In Wales, March 1st is St. David's Day. A day to honor Wales's patron saint, St. David, a Celtic monk who spread the word of Christianity across this region in the 6th century. During this day, the Welsh celebrate with fabulous regional food and drink.
On the day of, the Welsh will wear either a daffodil or a leek, two national emblems of Wales. The leek is associated with St. David. It also acquired mystic claims that girls who slept with a leek under their pillow on St. David's Day would see their future husband in their dreams. No wonder then that leeks feature heavily in St. David's Day Recipes and Welsh food.
Wales may be the smallest country in the British Isles, but this in no way reflects on the vast array of excellent cuisine to eat and drink. The Welsh are famous on a global scale for their meats and seafood, their cheeses are unique, and they even produce a delicious wine at Llanerch Vineyard near Cardiff.
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The Welsh do love a good pancake for breakfast. These Crempogs—as they are called in Welsh—more resemble an American pancake than a usual British one and as they are so delicious, are far too good just to be eaten in the morning. Serve them just as you would any other pancake, with honey, homemade jam, or a little squeeze of lemon and a sprinkle of sugar.
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As is common across Britain, a full breakfast is the expected meal on any special day, and St. David's is no different. Laver Cakes are an essential part of a Welsh breakfast and are cooked as a side dish alongside roast meats. The cakes are a delicious mix of seaweed (fresh or canned), oatmeal, and fat, making them both hearty and tasty fare.
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Leek and potato soup is a world classic, but the Welsh have claimed a version for themselves with the addition of a little Stilton cheese. Warming and hearty, this is a must for St. David's and you will be delighted at how easy it is to make. Plus, make the Welsh Leek and Stilton soup in advance and freeze, to make your cooking on the day so much more relaxed.
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What better choice for a light lunch or snack on St. David's Day than a traditional Welsh Rarebit? It is, understandably, one of the most famous dishes in Wales. Some call it "posh cheese on toast," but that does not do justice to this delicious dish. The rarebit can be served as a little snack, or team it with a fresh green salad for an easy lunch.Continue to 5 of 15 below.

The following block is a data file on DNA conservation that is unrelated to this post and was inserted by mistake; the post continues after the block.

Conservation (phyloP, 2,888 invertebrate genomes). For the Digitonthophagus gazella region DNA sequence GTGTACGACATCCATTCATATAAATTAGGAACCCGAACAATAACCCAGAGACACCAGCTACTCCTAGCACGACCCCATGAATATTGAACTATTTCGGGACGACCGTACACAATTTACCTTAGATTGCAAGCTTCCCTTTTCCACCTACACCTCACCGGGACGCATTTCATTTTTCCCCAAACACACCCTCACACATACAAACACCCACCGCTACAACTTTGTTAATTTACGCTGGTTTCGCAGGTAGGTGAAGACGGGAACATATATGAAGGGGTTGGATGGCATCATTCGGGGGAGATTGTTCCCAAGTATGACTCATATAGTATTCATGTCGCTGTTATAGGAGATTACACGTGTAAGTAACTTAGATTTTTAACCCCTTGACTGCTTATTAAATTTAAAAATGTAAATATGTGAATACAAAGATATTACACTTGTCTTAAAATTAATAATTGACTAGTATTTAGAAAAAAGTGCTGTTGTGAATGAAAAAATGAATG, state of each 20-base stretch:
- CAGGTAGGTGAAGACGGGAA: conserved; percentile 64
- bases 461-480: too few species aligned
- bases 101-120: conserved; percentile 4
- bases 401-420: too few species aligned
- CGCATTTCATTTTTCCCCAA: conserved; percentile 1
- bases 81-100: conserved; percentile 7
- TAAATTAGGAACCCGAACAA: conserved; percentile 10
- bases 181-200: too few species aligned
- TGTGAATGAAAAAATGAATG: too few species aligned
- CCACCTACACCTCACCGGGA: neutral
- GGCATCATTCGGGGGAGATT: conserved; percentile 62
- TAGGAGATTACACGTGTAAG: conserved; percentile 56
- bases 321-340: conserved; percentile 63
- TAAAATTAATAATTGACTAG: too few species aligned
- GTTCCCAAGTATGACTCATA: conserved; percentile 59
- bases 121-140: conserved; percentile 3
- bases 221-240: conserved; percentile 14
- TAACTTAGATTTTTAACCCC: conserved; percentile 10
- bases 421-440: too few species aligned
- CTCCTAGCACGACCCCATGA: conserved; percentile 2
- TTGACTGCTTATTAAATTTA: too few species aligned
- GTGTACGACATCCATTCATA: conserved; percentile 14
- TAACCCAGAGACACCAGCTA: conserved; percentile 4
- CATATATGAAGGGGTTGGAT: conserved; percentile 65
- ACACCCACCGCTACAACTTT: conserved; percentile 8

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A massive favorite for St. David's is the Welsh version of the Cornish Pasty—the Oggie. It may look like a pasty, but this one is at least twice the size of a regular one and packs a punch with its filling of leeks, lamb, and potatoes.
The Oggie can be eaten warm for lunch or dinner with fresh vegetables and gravy or served cold as a snack on-the-go.
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A lovely dish for your St. David's Day Celebration is a pie, and this Welsh version of chicken, leek, and mushroom is absolutely delicious. Best part is, it contains in abundance the symbolic emblem of Wales: the leek.
The pie is perfect for a warm filling meal in and of itself and needs little else except a few boiled potatoes.
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A classic combination of ingredients can be found here in this soufflé recipe, which makes a perfect dish for the special Welsh day. Though the classic cheese and leek soufflé must be made last minute, do not let that put you off, it is so worth the effort. If you are a little afraid (unnecessarily) of making a soufflé, there is no need. You will see that with a bit of help, it is not so difficult.
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This vegetarian dish comes from the Isle of Anglesey off the Welsh coastline, joined to the mainland by the Menai Bridge.
Anglesey eggs are loved in Wales, but such is its deliciousness, it has become popular throughout the British Isles and not just for this Saint's day.
The egg dish makes a stunning lunch and needs nothing else alongside being filled with great ingredients.Continue to 9 of 15 below.
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Chicken, Leek, Caerphilly Cheese, and Prune Pie
This pie separates out from the pack with the addition, unusually, of prunes and Caerphilly—a crumbly, strong-flavored cheese from Wales. Can't find it? Then use a crumbly strong Cheshire.
The handful of prunes add an unusual sweetness, which works so well alongside everything else.
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"Cystal yfed o'r cawl â bwyta's cig"—"It is as good to drink the broth as to eat the meat," and in Wales, this is so true, primarily when referring to Cawl, because it is a dish which is both a broth and a stew.
Cawl is considered the national dish of Wales, so any St. David's Day meal would not be complete without it.
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Welsh meat recipes will invariably feature lamb and beef, as Wales is famous for both. In this delicious recipe for roast leg of lamb with honey and cider, the dish contains other local Welsh flavors, such as honey, cider, rosemary, and ginger. Combined together, this meal has been enjoyed in Wales since it was brought back by the Crusaders.Continue to 13 of 15 below.
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There cannot be a St. David's Day celebration without a plate of Welsh cakes. They are a lovely tea time treat and were initially cooked on the hot plate of a coal oven, but can just as easily be cooked in a heavy non-stick frying pan or griddle. To taste them at their best, we recommend eating them soon after baking.
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